If you have yet to see the incredible jewel-encrusted taxidermy work of artist Julia deVille, her first solo since 2014, ‘Wholeness and the Implicit Order’ is one of those rare opportunities to see some of Julia’s most exciting works to date, opening this month at Linden New Art Gallery in St Kilda, Melbourne, Australia. As shared in the press release, the shows title ‘Wholeness and the Implicit Order, references theoretical physicist David Bohm’s 1980 book Wholeness and the Implicate Order. In this foundational book, Bohm discusses his insights into the quantum world deriving an ultra-holistic cosmic view, which leads to thought-provoking theories about consciousness and its implicate (implicit) interconnectedness with the universe.

I cannot wait to see this show in person in this immersive environment, each piece sitting alongside holographic doppelgangers. We have already had glimpses of an exquisite baby giraffe, covered in diamonds, pearls, white gold and rose cut diamonds,  ‘Mother is my Monarch’ shows the care and respect taken by Julia to honour these beautiful animals. Julia has also collaborated with fellow artists, Leslie Rice, Kate Rohde, Josh Weatherlake (Adipocere), Jo Sheehan and Adam Wallacavage. Each of these artists bring there personal signature style to the show, which will be sure to make it a most memorable opening afternoon.

Wholeness and the Implicit Order

Opening Night:

Saturday, 25 August 2018, 2pm – 4pm

(RSVP ESSENTIAL)

Exhibition Dates:

25 August – 4 November 2018

Linden New Art

26 Acland Street
St Kilda, Victoria, Australia

Press Release:

Linden  New  Art  celebrates  their  return  to  their  freshly-renovated  St  Kilda  home  with  the  presentation  of  a  major  solo  exhibition  of  new  work  by  leading  Australian  mid-career  artist  Julia  deVille.  Wholeness  and  the  Implicit  Order will  be  the  renowned  jeweller,  taxidermist  and  artist’s  first  solo  exhibition  since  2014.  Expanding  upon  her  existing  practice,  deVille  will  explore  holography  and  virtual  reality  with  the  intention  of  engaging  viewers  in  an  exploration  of  consciousness  and  reality.  The  exhibition  will  present  deVille’s  familiar  jewel-encrusted  animal  taxidermy  sculptures  alongside  holographic  doppelgängers,  contrasting  the  artist’s  signature  Victorian  aesthetic  with  innovative  modern  technologies.  Sound,  smell,  tactility  and  optical  illusion  will  create  an  immersive  environment  that  will  reimagine  the  Victorian-era  rooms  of  the  gallery.  It  is  to  be  deVille’s  largest  installation  to  date.  Themes  of  consciousness,  death  and  our  relationship  with  the  natural  world  will  be  examined  through  the  lens  of  Quantum  Theory.  The  new  works  will  act  as  tangible metaphors  for  the  implicit  interconnectedness  of  all  things  and  the  importance  of  treating  all  life  with  respect;  beliefs  that  form  the  core  of  deVille’s  practice.  Gallery  Director,  Melinda  Martin,  is  “thrilled  to  be  presenting  this  very  special  exhibition  to  launch  our  return  to  our  Acland  Street  home.  Inspired  by  all  things  Victorian,  deVille  has  always  wanted  to  create  a  solo  exhibition  in  a  building  of  this  era  and  we  are  delighted  tobe  providing  her  a  space  to  extend  her  practice  and  create  a  very  immersive  exhibition  experience  for  our  visitors”.  deVille  has  invited  painter  Leslie  Rice  to  create  his  signature  paintings  on  black  velvet  to  be  hung  alongside  her  works.  Sculptor  Kate  Rohde  will  collaborate  with  deVille  to  create  whimsical  resin  cases  for  the  taxidermy  works  and frames  for  the  holograms.  Julia  has  also  commissioned  Josh  Weatherlake  Adipocere)  to  do  some  embroidery  work  for  the  exhibition and  Jo  Sheehan,  esteemed  New  Zealand  stone  carver  will  be  carving  marble  objects.  Philadelphian  artist  Adam  Wallacavage  will  be  custom  making  his  signature  ‘octopus  chandeliers’  for  several  of  the  rooms  as  well.  The  exhibition  will  be  accompanied  by  a  range  of  events  that  visitors  can  participate  in  to  learn  more  about  deVille’s  practice  and  ideas.  Wholeness  and  the  Implicit  Order will  have  a  sister  exhibition  titled  The  Phaneron held  at  Sophie  Gannon  Gallery,  Melbourne,  in  October  2018.  About  the  exhibition  title:  The  show’s  title,  Wholeness  and  the  Implicit  Order,  references  theoretical  physicist  David  Bohm’s  1980  book Wholeness  and  the  Implicate  Order.  In  this  foundational  book,  Bohm  discusses  his  insights  into  the quantum  world  deriving  an  ultra-holistic  cosmic  view,  which  leads  to  thought-provoking  theories  about  consciousness  and  its  implicate  (implicit)  interconnectedness  with  the  universe.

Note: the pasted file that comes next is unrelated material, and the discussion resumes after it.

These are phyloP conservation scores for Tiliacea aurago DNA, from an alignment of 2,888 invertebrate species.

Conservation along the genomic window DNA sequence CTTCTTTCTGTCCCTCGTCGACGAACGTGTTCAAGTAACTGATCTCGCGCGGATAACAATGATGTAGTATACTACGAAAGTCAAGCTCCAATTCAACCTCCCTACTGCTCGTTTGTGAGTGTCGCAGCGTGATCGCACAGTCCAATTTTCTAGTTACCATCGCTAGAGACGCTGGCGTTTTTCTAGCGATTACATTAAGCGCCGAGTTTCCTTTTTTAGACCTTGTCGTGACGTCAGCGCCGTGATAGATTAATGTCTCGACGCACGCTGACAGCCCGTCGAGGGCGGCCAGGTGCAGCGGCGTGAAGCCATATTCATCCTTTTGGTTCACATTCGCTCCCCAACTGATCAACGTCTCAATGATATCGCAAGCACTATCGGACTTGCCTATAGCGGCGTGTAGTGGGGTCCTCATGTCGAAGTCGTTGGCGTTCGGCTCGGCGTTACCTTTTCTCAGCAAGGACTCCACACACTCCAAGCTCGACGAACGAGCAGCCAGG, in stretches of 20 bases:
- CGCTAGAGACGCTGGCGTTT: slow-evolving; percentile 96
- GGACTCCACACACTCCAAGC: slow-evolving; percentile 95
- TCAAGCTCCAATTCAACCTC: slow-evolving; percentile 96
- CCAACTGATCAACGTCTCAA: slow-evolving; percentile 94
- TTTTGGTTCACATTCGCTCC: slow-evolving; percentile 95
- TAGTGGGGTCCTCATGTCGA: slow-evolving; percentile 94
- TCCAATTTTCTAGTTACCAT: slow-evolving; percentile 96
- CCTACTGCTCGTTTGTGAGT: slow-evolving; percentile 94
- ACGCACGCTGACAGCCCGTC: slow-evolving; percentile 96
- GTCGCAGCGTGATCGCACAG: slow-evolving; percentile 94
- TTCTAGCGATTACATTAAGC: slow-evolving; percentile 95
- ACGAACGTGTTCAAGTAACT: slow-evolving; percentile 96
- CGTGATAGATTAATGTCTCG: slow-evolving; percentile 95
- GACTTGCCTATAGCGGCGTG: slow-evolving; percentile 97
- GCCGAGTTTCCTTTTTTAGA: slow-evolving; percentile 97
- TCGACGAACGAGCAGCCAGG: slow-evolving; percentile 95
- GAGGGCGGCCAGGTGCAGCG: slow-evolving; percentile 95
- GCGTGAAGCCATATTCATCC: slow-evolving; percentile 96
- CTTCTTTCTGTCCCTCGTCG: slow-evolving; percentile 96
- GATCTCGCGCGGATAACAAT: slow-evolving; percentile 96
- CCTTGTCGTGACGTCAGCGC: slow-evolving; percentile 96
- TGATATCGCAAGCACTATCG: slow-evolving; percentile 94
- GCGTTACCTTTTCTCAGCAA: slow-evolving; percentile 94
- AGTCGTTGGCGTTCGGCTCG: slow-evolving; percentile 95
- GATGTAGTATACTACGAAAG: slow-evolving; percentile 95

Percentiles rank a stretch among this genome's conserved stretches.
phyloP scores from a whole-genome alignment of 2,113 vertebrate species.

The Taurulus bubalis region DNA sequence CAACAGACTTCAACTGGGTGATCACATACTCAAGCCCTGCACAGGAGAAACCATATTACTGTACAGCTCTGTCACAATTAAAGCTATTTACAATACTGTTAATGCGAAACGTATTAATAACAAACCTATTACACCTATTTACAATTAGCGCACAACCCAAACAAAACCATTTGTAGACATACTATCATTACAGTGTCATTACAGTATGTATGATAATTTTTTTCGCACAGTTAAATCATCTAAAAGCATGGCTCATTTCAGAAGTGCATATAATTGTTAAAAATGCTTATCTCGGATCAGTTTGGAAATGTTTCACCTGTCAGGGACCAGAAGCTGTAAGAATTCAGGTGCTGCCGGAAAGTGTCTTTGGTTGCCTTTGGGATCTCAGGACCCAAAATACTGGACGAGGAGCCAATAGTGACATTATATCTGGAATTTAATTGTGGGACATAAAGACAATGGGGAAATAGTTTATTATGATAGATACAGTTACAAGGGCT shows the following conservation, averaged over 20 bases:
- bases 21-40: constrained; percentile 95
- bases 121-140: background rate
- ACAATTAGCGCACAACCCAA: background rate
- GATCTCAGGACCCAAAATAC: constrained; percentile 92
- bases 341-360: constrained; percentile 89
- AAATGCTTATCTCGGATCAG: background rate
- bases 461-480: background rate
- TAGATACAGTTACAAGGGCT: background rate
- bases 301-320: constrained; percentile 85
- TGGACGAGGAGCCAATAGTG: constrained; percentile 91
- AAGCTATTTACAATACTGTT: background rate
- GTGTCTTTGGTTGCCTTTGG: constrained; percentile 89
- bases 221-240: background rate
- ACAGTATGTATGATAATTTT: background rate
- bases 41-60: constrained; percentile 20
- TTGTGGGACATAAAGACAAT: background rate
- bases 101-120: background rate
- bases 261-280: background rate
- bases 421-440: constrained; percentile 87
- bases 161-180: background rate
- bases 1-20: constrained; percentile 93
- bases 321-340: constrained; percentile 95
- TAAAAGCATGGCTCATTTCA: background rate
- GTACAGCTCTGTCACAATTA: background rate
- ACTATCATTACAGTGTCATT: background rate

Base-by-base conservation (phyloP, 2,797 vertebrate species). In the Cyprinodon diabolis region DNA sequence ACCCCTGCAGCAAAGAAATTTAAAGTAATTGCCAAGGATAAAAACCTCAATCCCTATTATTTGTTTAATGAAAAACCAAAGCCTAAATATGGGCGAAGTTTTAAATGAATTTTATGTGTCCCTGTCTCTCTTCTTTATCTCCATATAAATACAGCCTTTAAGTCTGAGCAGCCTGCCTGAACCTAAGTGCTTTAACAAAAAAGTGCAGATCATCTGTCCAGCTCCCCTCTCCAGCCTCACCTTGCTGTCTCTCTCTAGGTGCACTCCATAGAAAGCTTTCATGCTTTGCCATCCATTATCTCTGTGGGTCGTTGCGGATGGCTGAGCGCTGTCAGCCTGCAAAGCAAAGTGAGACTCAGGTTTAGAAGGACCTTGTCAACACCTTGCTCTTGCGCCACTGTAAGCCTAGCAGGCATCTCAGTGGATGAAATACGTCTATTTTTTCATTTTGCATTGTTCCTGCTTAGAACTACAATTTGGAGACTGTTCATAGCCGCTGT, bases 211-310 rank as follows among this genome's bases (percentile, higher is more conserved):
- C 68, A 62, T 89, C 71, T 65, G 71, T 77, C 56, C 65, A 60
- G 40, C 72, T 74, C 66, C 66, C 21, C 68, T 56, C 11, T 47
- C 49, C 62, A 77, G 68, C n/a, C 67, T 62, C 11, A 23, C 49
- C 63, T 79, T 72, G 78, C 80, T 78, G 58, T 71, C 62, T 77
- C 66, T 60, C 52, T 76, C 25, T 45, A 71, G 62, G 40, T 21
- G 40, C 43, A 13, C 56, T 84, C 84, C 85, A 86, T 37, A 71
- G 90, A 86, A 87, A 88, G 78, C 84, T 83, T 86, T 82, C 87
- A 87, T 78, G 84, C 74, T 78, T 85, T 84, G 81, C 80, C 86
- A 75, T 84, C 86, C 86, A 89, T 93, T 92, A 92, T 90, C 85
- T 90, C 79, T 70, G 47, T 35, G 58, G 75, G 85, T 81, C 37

The  hologram  is  Bohm’s  favourite  metaphor  for  describing  the structure  of  what  he  terms  the  ‘Implicate  Order’.  He  explains  that  the  hologram  illustrates  how  “information  about  the  entire  holographed  scene  is  enfolded  into  every  part  of  the  film.”  This  reflects  the  ‘Implicate  Order’ in  the  sense  that  every  part  of  the  hologram  contains  information  for  the  whole;  if  you  break  a  hologram  in  half,  both  halves  will  still  display  the  full  holographic  image.

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